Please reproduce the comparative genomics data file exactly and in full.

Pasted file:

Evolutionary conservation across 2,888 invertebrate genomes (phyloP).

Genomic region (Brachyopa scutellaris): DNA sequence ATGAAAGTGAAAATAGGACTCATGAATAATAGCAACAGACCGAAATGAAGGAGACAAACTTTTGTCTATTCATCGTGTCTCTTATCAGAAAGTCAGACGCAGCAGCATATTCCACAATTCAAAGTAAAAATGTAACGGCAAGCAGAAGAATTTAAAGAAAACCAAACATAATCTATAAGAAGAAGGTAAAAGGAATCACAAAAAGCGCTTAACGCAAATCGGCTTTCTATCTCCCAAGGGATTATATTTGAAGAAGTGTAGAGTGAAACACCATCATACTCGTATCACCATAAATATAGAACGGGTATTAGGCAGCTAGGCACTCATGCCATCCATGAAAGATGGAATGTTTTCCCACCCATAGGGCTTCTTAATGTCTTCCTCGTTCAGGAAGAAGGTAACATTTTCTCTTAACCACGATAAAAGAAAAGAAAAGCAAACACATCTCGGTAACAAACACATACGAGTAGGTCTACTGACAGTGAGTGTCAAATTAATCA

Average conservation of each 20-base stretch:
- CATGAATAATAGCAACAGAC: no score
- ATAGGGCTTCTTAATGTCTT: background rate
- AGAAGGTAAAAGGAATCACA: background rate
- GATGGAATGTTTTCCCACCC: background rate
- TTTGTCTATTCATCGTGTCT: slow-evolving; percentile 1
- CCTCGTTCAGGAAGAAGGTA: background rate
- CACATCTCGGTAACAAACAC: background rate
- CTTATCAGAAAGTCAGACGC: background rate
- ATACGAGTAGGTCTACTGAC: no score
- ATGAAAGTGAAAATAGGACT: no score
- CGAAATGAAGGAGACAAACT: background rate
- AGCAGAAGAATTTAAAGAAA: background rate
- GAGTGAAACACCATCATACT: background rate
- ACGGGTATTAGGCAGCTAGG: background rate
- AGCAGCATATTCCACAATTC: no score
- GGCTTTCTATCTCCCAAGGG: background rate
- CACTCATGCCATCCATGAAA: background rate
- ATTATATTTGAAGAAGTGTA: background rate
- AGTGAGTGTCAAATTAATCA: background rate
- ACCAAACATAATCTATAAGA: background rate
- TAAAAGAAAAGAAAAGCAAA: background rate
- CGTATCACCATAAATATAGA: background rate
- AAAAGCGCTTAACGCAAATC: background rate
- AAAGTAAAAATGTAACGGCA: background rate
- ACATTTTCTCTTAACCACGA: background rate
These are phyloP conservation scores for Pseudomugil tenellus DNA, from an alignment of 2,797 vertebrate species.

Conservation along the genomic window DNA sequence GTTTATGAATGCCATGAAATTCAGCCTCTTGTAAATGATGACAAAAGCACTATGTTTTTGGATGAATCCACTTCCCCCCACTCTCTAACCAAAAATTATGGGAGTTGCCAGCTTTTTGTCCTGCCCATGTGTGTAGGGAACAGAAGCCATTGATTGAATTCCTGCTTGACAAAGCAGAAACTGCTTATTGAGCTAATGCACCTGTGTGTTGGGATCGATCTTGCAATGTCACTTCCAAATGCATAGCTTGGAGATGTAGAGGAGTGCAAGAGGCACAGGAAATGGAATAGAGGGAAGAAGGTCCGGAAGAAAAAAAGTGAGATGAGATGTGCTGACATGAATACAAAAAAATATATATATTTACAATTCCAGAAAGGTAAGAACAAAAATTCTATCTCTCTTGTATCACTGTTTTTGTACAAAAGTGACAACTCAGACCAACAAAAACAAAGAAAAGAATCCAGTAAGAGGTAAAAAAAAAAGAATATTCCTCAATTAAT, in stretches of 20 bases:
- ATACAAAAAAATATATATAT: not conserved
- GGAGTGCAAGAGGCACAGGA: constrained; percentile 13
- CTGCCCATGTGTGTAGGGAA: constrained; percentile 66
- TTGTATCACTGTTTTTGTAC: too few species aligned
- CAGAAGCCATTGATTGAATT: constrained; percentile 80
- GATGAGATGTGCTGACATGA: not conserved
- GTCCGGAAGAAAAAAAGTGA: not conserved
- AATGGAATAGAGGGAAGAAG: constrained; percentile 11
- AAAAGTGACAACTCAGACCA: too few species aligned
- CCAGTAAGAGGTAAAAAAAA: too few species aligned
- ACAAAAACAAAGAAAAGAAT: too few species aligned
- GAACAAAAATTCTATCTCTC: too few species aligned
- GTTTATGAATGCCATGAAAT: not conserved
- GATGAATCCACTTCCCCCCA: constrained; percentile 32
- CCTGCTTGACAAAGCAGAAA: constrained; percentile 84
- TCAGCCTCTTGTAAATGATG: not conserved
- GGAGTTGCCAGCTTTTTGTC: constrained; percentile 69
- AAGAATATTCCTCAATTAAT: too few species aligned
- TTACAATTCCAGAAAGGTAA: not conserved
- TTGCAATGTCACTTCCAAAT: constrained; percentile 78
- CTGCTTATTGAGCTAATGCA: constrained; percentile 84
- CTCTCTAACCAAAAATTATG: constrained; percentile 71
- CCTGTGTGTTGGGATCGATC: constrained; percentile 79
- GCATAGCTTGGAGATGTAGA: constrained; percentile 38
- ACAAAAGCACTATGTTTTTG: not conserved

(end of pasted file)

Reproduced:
Evolutionary conservation across 2,888 invertebrate genomes (phyloP).

Genomic region (Brachyopa scutellaris): DNA sequence ATGAAAGTGAAAATAGGACTCATGAATAATAGCAACAGACCGAAATGAAGGAGACAAACTTTTGTCTATTCATCGTGTCTCTTATCAGAAAGTCAGACGCAGCAGCATATTCCACAATTCAAAGTAAAAATGTAACGGCAAGCAGAAGAATTTAAAGAAAACCAAACATAATCTATAAGAAGAAGGTAAAAGGAATCACAAAAAGCGCTTAACGCAAATCGGCTTTCTATCTCCCAAGGGATTATATTTGAAGAAGTGTAGAGTGAAACACCATCATACTCGTATCACCATAAATATAGAACGGGTATTAGGCAGCTAGGCACTCATGCCATCCATGAAAGATGGAATGTTTTCCCACCCATAGGGCTTCTTAATGTCTTCCTCGTTCAGGAAGAAGGTAACATTTTCTCTTAACCACGATAAAAGAAAAGAAAAGCAAACACATCTCGGTAACAAACACATACGAGTAGGTCTACTGACAGTGAGTGTCAAATTAATCA

Average conservation of each 20-base stretch:
- CATGAATAATAGCAACAGAC: no score
- ATAGGGCTTCTTAATGTCTT: background rate
- AGAAGGTAAAAGGAATCACA: background rate
- GATGGAATGTTTTCCCACCC: background rate
- TTTGTCTATTCATCGTGTCT: slow-evolving; percentile 1
- CCTCGTTCAGGAAGAAGGTA: background rate
- CACATCTCGGTAACAAACAC: background rate
- CTTATCAGAAAGTCAGACGC: background rate
- ATACGAGTAGGTCTACTGAC: no score
- ATGAAAGTGAAAATAGGACT: no score
- CGAAATGAAGGAGACAAACT: background rate
- AGCAGAAGAATTTAAAGAAA: background rate
- GAGTGAAACACCATCATACT: background rate
- ACGGGTATTAGGCAGCTAGG: background rate
- AGCAGCATATTCCACAATTC: no score
- GGCTTTCTATCTCCCAAGGG: background rate
- CACTCATGCCATCCATGAAA: background rate
- ATTATATTTGAAGAAGTGTA: background rate
- AGTGAGTGTCAAATTAATCA: background rate
- ACCAAACATAATCTATAAGA: background rate
- TAAAAGAAAAGAAAAGCAAA: background rate
- CGTATCACCATAAATATAGA: background rate
- AAAAGCGCTTAACGCAAATC: background rate
- AAAGTAAAAATGTAACGGCA: background rate
- ACATTTTCTCTTAACCACGA: background rate
These are phyloP conservation scores for Pseudomugil tenellus DNA, from an alignment of 2,797 vertebrate species.

Conservation along the genomic window DNA sequence GTTTATGAATGCCATGAAATTCAGCCTCTTGTAAATGATGACAAAAGCACTATGTTTTTGGATGAATCCACTTCCCCCCACTCTCTAACCAAAAATTATGGGAGTTGCCAGCTTTTTGTCCTGCCCATGTGTGTAGGGAACAGAAGCCATTGATTGAATTCCTGCTTGACAAAGCAGAAACTGCTTATTGAGCTAATGCACCTGTGTGTTGGGATCGATCTTGCAATGTCACTTCCAAATGCATAGCTTGGAGATGTAGAGGAGTGCAAGAGGCACAGGAAATGGAATAGAGGGAAGAAGGTCCGGAAGAAAAAAAGTGAGATGAGATGTGCTGACATGAATACAAAAAAATATATATATTTACAATTCCAGAAAGGTAAGAACAAAAATTCTATCTCTCTTGTATCACTGTTTTTGTACAAAAGTGACAACTCAGACCAACAAAAACAAAGAAAAGAATCCAGTAAGAGGTAAAAAAAAAAGAATATTCCTCAATTAAT, in stretches of 20 bases:
- ATACAAAAAAATATATATAT: not conserved
- GGAGTGCAAGAGGCACAGGA: constrained; percentile 13
- CTGCCCATGTGTGTAGGGAA: constrained; percentile 66
- TTGTATCACTGTTTTTGTAC: too few species aligned
- CAGAAGCCATTGATTGAATT: constrained; percentile 80
- GATGAGATGTGCTGACATGA: not conserved
- GTCCGGAAGAAAAAAAGTGA: not conserved
- AATGGAATAGAGGGAAGAAG: constrained; percentile 11
- AAAAGTGACAACTCAGACCA: too few species aligned
- CCAGTAAGAGGTAAAAAAAA: too few species aligned
- ACAAAAACAAAGAAAAGAAT: too few species aligned
- GAACAAAAATTCTATCTCTC: too few species aligned
- GTTTATGAATGCCATGAAAT: not conserved
- GATGAATCCACTTCCCCCCA: constrained; percentile 32
- CCTGCTTGACAAAGCAGAAA: constrained; percentile 84
- TCAGCCTCTTGTAAATGATG: not conserved
- GGAGTTGCCAGCTTTTTGTC: constrained; percentile 69
- AAGAATATTCCTCAATTAAT: too few species aligned
- TTACAATTCCAGAAAGGTAA: not conserved
- TTGCAATGTCACTTCCAAAT: constrained; percentile 78
- CTGCTTATTGAGCTAATGCA: constrained; percentile 84
- CTCTCTAACCAAAAATTATG: constrained; percentile 71
- CCTGTGTGTTGGGATCGATC: constrained; percentile 79
- GCATAGCTTGGAGATGTAGA: constrained; percentile 38
- ACAAAAGCACTATGTTTTTG: not conserved